Like Hero you can also adjust the field of view, depending on how wide-angle you want it, as well as quickly selecting what resolution and frame rate you'd like to use. It's really consumer friendly and not at all difficult to figure out. Even if you've never used a GoPro before, you'll quickly get used to the controls, even if they are a bit tiny and fiddly on that small touchscreen.

There are physical buttons on the camera too, which for the GoPro-experienced will seem immediately familiar. The power/mode button lets you quickly cycle through the shooting modes, while the bigger red button on the top starts and stops recording.

The GoPro app

  • Android/iPhone app
  • Easy keyframe selection
  • Accelerometer framing for easy viewing

It's safe to say using the Fusion was a learning curve. Initially, you had to install a desktop plugin and app for advanced editing programs like Premiere Pro. It eventually was made easier with an app, but with the Max it's been made easy right from the outset.

Once you shoot some 360 video, you simply launch the app and view the media. Press play and then move your phone to point within the frame you want to view. It takes very little effort.

Editing the footage, adding transitions, changing the view and angle is all done in a similarly easy way. And being mobile-focused, it's so much simpler than using a desktop editing suite. And that makes it far less time consuming.

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Once you have your footage downloaded to the phone, all you have to do is choose to edit it by adding keyframes. Play the video, move it around using your finger on the screen, pinch-to-zoom in or out to change the view, and add a keyframe by tapping the little icon at the bottom of the screen.

Once that's done, it'll automatically pan and zoom between the starting point and your keyframe. Then all you have to do is keep adding keyframes with the angle and view you want, then save and render on the phone. It's so easy it's almost ridiculous.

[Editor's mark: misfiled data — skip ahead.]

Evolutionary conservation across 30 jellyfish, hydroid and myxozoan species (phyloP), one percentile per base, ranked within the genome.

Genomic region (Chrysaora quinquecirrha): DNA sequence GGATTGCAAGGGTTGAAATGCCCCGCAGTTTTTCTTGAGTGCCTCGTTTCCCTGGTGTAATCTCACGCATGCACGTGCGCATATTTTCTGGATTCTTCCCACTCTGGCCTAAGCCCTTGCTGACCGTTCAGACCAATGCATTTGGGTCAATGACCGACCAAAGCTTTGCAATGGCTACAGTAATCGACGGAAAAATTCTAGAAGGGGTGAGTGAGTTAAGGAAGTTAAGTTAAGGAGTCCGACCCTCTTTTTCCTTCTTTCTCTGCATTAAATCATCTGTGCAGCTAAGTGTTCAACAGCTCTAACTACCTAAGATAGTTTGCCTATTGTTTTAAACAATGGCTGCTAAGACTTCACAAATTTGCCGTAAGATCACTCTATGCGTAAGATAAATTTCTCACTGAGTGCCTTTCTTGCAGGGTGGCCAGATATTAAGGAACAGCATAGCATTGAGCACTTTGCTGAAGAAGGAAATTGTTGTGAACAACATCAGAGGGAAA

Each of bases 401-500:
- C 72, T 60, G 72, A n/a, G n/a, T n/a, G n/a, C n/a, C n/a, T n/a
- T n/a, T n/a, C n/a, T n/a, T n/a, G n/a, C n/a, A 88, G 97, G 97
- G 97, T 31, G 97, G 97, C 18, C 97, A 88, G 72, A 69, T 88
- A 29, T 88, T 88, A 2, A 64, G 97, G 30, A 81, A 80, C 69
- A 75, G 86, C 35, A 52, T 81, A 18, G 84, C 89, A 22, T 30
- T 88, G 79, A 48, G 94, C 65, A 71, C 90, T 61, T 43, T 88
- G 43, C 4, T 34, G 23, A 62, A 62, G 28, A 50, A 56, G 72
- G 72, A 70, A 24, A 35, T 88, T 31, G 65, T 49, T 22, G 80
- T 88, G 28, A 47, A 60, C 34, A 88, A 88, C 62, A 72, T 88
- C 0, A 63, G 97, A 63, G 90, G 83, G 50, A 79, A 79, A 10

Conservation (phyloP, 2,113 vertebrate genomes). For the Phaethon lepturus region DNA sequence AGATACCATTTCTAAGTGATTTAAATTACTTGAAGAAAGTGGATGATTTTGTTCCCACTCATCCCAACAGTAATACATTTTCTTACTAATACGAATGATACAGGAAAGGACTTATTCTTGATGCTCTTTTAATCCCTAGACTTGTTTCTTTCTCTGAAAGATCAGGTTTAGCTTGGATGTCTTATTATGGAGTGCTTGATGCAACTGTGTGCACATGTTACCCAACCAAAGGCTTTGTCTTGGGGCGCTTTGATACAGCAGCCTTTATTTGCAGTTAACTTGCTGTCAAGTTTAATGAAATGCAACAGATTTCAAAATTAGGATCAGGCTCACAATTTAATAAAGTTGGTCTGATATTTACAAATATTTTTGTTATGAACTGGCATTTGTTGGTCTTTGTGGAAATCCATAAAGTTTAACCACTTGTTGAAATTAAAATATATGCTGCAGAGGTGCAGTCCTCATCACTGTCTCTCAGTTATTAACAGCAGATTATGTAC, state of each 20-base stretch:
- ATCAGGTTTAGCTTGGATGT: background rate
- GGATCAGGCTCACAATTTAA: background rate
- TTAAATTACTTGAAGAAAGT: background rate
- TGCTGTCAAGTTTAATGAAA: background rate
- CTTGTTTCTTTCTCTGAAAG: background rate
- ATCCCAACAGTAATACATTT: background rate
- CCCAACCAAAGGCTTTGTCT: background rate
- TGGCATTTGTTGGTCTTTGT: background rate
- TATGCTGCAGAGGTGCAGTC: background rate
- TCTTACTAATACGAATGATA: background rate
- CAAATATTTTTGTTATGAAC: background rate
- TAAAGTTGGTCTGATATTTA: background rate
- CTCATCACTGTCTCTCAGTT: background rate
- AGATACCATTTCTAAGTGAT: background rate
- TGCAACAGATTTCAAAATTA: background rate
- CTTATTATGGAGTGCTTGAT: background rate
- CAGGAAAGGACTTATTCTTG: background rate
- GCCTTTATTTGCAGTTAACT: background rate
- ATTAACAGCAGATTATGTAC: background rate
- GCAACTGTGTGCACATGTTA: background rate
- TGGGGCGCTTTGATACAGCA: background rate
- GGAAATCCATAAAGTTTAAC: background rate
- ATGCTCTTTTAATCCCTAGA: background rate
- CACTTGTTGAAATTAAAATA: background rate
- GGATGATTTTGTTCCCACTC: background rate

Photos and video

  • 5.6k 360-degree footage at 30fps
  • 16.6MP stills
  • 2x slo-mo 
  • PowerPan - single take panorama
  • Spherical audio

There's no doubt that when it comes to shooting with the Max, it's one of the most versatile action cameras GoPro has ever launched. That stems primarily from the fact that you can use it as either a 360-degree camera, or in 'Hero' mode, just use it like a GoPro and using one camera. 

The downside of Hero mode, however, is that the resolution tops out at 1440p, and even then you're forced to use that in 4:3 ratio. If you want 16:9 video - which is much more typical for the format - then you can only get 1080p as a maximum resolution. 

Short version: if what you want is the highest quality regular video footage, you're better off saving a little money and buying the Hero 8 Black instead. It has higher resolution video that generally looks better. 

The process of shooting 360-degree video with the Max and what you can do with it afterwards is a lot of fun. One of the things we're most impressed with is the stabilisation: holding the camera handheld while we're running or walking sees the footage stay stable and smooth, with only a little smooth movement. With the feature enabled, it also keeps the horizon locked in place, ensuring you're almost looking at footage that's the right way around. It's a testament to GoPro's work on algorithms that process the movement and footage. 

Once stitched together, the 360-video file comes in around 5.6K resolution, but when you edit into a video for a flat-screen, obviously it ends up being a much lower resolution, so it doesn't always seem that sharp. 

If you shoot in nice bright daylight with blue skies, the footage - while a little rough resolution-wise - can look vivid and bright. In overcast conditions, or even in Hero mode shooting 1080p, it appears the camera can struggle to balance out the exposure, backlighting and shadows some of the time, leaving you either with a dark image or one that's a little too over-exposed and lacking in detail. It's not all that bad, but it could be better. 

Another of the big advantages of this particular 360 camera is what it enables on the stills front. Of course, you can create 360-degree photos with tiny-planet spherical effect, but you can also create what GoPro calls a PowerPano (a panorama photo it snaps in one press of the shutter). Unlike using a smartphone, you just hold the camera still, and it'll create the Panorama using the two lenses. 


To recap

One of the most versatile cameras to date, thanks to its dual-cameras setup and 360-degree footage possibilities. It's easy to use and easy to edit footage afterwards. But if you want 'normal' video then the Hero 8 is your better bet.

Writing by Cam Bunton. Editing by Adrian Willings.
Sections GoPro Cameras